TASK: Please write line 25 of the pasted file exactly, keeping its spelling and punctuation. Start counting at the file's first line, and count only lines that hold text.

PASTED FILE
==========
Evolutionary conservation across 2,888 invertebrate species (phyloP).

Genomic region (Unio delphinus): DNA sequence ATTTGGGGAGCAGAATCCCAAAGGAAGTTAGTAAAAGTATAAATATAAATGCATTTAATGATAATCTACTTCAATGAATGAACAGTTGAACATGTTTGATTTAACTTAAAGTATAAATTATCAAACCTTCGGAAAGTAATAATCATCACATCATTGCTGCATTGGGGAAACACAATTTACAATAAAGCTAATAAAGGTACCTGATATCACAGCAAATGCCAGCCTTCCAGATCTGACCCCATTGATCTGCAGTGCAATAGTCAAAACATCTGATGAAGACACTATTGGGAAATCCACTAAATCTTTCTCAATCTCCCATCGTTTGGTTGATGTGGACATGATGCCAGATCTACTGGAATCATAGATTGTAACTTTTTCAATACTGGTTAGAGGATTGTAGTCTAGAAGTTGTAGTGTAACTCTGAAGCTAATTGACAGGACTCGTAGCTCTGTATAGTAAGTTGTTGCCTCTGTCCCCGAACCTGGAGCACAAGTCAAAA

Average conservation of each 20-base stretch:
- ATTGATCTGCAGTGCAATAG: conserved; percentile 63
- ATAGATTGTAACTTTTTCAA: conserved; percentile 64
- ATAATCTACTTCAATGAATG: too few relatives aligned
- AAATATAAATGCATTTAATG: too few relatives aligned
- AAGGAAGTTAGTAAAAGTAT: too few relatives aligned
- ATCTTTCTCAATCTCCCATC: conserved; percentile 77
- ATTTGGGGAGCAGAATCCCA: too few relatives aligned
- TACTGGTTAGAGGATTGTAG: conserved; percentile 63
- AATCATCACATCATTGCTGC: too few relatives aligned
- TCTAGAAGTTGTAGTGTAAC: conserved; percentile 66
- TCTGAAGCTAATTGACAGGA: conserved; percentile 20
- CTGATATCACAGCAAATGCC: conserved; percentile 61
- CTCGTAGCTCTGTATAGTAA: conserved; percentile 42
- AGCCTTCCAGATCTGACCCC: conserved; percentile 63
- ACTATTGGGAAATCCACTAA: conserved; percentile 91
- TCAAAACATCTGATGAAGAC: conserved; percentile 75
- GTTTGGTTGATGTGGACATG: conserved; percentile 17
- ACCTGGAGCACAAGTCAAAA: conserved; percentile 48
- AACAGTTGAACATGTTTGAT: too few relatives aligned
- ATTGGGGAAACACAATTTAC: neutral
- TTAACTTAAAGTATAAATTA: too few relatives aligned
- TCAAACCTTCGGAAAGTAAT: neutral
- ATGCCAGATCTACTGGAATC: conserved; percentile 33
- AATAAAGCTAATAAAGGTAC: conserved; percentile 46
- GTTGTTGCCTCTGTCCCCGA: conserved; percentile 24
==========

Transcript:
- TCAAACCTTCGGAAAGTAAT: neutral